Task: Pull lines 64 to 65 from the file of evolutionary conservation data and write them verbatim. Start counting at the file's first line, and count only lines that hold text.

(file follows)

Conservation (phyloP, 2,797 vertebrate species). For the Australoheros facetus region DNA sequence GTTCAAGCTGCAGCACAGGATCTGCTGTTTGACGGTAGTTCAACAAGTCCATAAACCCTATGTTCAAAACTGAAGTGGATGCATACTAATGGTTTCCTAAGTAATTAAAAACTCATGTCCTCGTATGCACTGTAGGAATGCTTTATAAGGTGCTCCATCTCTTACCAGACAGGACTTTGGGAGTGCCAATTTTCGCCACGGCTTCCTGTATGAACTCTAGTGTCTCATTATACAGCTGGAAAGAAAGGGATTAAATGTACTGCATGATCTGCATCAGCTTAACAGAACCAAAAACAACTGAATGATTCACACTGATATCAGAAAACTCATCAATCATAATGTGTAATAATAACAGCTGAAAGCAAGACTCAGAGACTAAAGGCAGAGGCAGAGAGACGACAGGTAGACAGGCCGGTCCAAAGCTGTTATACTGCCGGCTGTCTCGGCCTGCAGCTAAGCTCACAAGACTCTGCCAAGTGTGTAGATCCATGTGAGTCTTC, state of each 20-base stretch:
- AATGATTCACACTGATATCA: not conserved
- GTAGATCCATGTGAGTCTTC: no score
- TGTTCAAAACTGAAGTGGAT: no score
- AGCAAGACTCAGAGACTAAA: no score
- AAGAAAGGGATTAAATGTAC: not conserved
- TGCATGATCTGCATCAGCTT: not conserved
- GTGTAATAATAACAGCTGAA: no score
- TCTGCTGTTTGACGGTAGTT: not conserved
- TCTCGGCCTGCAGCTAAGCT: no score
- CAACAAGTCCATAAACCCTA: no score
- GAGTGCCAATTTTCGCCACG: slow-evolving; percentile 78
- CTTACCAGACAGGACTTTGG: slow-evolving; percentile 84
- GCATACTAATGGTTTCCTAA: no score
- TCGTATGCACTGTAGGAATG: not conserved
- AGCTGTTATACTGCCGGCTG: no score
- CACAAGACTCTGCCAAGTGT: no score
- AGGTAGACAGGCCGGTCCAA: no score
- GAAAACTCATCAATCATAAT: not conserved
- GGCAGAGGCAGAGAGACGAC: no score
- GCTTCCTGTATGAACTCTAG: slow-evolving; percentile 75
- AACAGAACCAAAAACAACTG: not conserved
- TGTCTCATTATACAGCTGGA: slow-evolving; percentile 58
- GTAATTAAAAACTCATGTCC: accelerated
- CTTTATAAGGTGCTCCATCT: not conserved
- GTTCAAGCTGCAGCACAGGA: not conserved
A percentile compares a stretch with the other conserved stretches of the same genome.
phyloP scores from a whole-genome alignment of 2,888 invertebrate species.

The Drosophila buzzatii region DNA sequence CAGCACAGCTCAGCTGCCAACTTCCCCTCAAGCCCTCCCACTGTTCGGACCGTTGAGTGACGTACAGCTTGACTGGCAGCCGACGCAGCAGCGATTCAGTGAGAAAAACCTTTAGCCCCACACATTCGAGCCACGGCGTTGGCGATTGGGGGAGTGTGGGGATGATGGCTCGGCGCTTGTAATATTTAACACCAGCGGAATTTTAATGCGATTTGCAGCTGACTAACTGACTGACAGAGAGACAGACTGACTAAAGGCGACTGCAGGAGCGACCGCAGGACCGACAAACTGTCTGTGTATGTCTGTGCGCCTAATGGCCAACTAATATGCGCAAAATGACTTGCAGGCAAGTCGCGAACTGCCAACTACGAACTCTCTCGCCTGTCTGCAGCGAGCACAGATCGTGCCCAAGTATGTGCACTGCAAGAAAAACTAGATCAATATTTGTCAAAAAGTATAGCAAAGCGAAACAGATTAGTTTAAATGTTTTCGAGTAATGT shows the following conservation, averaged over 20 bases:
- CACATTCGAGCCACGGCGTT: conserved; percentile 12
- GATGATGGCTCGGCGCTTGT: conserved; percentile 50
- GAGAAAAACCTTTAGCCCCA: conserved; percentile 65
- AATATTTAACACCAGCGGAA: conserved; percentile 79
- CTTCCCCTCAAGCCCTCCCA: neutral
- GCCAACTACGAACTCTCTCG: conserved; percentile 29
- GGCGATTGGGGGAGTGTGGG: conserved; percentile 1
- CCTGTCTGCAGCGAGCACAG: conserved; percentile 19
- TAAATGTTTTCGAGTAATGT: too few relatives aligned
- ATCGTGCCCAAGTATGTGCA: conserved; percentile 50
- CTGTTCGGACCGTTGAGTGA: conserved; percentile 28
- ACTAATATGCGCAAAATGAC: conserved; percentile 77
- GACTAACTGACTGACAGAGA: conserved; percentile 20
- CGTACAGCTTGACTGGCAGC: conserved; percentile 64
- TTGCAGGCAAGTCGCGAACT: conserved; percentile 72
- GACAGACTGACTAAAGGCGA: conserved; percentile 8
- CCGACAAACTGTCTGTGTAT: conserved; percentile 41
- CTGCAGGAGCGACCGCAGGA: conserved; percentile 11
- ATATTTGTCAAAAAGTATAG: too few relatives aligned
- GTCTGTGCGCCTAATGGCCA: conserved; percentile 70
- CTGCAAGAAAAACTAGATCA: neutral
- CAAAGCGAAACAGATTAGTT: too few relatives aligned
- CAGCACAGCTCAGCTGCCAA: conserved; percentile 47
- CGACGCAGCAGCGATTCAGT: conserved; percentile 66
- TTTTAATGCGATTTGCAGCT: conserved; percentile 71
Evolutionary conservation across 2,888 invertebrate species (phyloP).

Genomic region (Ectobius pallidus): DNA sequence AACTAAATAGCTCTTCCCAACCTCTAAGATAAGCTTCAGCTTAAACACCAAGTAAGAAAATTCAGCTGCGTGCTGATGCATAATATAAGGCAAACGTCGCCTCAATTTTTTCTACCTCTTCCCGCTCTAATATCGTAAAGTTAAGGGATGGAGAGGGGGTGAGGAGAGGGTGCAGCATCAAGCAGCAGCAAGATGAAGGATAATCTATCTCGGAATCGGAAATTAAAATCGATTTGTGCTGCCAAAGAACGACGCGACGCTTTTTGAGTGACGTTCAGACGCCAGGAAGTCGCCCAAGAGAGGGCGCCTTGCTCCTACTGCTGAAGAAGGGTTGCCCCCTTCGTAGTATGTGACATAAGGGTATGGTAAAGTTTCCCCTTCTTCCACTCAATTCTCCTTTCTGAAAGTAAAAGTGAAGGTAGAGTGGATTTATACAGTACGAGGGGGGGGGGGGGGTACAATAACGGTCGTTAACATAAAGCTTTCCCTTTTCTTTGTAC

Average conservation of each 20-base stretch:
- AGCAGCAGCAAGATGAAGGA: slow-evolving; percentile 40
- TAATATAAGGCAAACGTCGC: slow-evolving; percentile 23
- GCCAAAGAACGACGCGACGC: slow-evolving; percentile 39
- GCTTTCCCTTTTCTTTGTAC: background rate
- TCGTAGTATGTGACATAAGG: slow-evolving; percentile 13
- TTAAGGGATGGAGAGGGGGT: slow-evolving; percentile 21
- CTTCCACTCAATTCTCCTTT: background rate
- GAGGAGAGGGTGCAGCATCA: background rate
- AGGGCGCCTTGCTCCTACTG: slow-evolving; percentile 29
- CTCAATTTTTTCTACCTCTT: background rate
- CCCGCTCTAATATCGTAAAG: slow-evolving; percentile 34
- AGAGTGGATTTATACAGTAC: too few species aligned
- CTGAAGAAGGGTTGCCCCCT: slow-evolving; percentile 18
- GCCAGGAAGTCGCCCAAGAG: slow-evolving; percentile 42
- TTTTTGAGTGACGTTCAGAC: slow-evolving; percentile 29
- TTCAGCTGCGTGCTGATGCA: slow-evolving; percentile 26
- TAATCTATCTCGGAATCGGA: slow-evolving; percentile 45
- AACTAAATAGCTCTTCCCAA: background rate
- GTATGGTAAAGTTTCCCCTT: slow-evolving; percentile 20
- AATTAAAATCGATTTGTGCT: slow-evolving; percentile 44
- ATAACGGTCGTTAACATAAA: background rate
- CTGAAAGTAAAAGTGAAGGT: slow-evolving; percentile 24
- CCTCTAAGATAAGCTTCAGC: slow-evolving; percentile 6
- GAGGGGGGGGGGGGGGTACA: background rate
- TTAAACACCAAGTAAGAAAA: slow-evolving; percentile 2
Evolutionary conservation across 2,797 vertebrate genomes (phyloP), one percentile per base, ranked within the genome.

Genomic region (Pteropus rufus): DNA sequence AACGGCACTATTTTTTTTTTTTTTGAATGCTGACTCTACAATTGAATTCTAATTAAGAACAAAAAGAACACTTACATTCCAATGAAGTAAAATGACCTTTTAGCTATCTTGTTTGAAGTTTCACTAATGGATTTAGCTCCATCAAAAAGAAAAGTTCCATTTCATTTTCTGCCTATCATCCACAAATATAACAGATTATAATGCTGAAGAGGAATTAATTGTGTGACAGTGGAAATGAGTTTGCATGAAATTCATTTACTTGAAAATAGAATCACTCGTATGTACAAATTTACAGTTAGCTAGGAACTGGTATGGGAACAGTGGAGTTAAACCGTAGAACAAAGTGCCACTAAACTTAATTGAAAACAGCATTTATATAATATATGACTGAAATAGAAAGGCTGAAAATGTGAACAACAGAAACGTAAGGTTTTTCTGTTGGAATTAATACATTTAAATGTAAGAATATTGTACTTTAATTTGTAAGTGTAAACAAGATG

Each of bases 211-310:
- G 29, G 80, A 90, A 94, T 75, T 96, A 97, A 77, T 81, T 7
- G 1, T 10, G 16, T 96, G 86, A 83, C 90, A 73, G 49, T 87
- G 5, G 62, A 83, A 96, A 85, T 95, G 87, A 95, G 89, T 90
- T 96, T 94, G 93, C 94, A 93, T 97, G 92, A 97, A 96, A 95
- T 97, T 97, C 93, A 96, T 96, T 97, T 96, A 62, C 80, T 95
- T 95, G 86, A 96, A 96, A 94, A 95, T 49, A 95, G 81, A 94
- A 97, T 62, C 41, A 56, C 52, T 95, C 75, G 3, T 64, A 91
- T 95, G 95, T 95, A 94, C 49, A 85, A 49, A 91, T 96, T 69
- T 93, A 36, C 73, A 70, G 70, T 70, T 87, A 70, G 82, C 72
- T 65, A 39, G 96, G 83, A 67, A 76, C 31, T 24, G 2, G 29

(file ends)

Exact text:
- CTTCCACTCAATTCTCCTTT: background rate
- GAGGAGAGGGTGCAGCATCA: background rate